Save to Project icon | Request Permissions | Click to expandQuick Abstract | PDF file iconPDF (920 KB) |  | HTML iconHTML  

    Developments of the past several years in the technology of microcavity plasma devices having characteristic dimensions of 10-100 μm suggests their applicability to the next generation of active and passive displays. Two examples of device structures that are well suited for economically manufactured arrays of large active area are presented. Arrays as large as 500×500 (2.5·105) pixels of Si inverted pyramid microplasma devices, with emitting apertures of 50×50 μm2 and designed for AC or bipolar excitation, have been designed and operated successfully in the rare gases at pressures up to and beyond one atmosphere. Multilayer Al/nanostructured Al2O3 microplasma devices having 100-300 μm diam. cylindrical microcavities are robust and operate in the abnormal glow mode for rare gas or Ar/2-5% N2 mixture pressures of 500-700 torr. Grown by a wet chemical process, the nanoporous Al2O3 dielectric yields a lightweight, flexible structure that produces intense visible or ultraviolet emission when driven by sinusoidal AC or bipolar voltage waveforms. View full abstract»

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  • Color in projection displays

    Publication Year: 2005 , Page(s): 118 - 124
    Cited by:  Papers (2)
    Save to Project icon | Request Permissions | Click to expandQuick Abstract | PDF file iconPDF (464 KB) |  | HTML iconHTML  

    This paper presents how full-color is created and optimized in rear projection television systems. It discusses briefly how color is quantified and considers a general method for choosing primary red, green,, and blue for maximum corrected brightness in common three-panel projection systems. It uses the commercially successful CQ90 architecture as an example. An external passive approach to white correction using tunable double notch polarization filters is also introduced before considering color optimization in single and two-panel projectors. View full abstract»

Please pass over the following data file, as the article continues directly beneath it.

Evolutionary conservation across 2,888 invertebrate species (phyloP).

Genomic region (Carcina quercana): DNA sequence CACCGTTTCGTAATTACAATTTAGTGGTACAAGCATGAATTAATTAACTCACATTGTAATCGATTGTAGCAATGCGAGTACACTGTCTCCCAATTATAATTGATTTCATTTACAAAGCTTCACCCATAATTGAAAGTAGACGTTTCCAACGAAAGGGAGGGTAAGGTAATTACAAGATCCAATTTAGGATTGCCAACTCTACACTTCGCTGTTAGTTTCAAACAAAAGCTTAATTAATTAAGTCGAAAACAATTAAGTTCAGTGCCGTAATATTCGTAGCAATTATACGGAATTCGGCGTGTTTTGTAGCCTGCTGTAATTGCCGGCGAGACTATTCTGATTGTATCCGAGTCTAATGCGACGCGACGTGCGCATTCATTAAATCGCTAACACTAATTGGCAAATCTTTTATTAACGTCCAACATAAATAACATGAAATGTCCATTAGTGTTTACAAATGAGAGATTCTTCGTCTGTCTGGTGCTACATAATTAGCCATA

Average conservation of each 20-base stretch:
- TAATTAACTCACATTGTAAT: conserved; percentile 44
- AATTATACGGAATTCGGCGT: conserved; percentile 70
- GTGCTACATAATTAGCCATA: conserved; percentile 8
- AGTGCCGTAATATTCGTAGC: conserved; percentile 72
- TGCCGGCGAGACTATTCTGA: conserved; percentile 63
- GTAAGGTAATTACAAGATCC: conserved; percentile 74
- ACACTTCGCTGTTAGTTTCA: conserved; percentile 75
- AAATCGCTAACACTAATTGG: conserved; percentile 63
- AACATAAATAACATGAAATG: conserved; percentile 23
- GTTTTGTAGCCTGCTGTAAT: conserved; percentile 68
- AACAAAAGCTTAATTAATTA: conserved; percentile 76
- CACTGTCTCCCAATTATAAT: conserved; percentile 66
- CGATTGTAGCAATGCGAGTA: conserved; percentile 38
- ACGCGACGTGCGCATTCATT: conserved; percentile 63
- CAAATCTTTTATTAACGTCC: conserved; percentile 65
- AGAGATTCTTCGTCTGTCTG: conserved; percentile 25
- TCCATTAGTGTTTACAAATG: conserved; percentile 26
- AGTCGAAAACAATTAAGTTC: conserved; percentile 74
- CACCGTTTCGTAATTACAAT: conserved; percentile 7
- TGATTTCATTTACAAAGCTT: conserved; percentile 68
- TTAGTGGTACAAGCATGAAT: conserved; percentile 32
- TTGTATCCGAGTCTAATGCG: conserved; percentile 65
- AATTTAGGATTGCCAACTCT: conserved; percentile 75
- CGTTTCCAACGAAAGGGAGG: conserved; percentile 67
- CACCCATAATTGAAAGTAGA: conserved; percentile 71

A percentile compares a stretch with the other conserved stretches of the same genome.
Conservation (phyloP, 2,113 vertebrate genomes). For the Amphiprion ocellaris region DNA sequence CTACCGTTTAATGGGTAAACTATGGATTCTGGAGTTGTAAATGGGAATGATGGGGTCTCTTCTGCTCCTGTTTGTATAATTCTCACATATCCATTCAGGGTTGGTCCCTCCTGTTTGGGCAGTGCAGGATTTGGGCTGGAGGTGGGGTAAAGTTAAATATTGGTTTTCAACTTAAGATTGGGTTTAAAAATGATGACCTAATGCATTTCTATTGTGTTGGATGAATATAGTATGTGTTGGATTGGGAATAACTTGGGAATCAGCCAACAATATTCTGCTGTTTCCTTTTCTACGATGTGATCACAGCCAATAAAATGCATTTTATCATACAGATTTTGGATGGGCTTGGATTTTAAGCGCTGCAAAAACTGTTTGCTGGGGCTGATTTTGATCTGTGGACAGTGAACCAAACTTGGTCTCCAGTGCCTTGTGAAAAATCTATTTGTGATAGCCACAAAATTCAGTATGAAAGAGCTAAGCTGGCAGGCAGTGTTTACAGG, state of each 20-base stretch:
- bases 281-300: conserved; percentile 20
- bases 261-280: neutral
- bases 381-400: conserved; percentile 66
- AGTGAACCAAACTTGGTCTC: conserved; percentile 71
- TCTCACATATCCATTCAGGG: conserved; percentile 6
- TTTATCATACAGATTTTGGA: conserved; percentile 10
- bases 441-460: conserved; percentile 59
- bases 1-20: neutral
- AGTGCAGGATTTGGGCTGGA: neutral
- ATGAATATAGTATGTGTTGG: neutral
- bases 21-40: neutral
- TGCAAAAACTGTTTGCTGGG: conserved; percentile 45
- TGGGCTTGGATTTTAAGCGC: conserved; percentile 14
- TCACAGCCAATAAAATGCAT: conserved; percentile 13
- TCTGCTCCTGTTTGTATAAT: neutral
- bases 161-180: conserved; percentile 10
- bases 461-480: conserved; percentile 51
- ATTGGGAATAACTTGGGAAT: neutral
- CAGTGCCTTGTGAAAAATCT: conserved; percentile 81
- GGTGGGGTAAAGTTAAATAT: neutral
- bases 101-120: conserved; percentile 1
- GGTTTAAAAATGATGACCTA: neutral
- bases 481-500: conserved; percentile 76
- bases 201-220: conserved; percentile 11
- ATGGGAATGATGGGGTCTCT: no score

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  • Three-dimensional imaging methods based on multiview images

    Publication Year: 2005 , Page(s): 125 - 140
    Cited by:  Papers (58)
    Save to Project icon | Request Permissions | Click to expandQuick Abstract | PDF file iconPDF (3288 KB) |  | HTML iconHTML  

    Three-dimensional imaging methods, based on parallaxes as their depth cues, can be classified into the stereoscopic providing binocular parallax only, and multiview providing both binocular and motion parallaxes. In these methods, the parallaxes are provided by creating a viewing zone with use of either a special optical eyeglasses or a special optical plate as their viewing zone-forming optics. For the stereoscopic image generations, either the eyeglasses or the optical plate can be employed, but for the multiview the optical plate or the eyeglasses with a tracking device. The stereoscopic image pair and the multiview images are presented either simultaneously or as a time sequence with use of projectors or display panels. For the case of multiview images, they can also be presented as two images at a time according to the viewer's movements. The presence of the viewing zone-forming optics often causes undesirable problems, such as appearance of moire´ fringes, image quality deterioration, depth reversion, limiting viewing regions, low image brightness, image blurring, and inconveniences of wearing. View full abstract»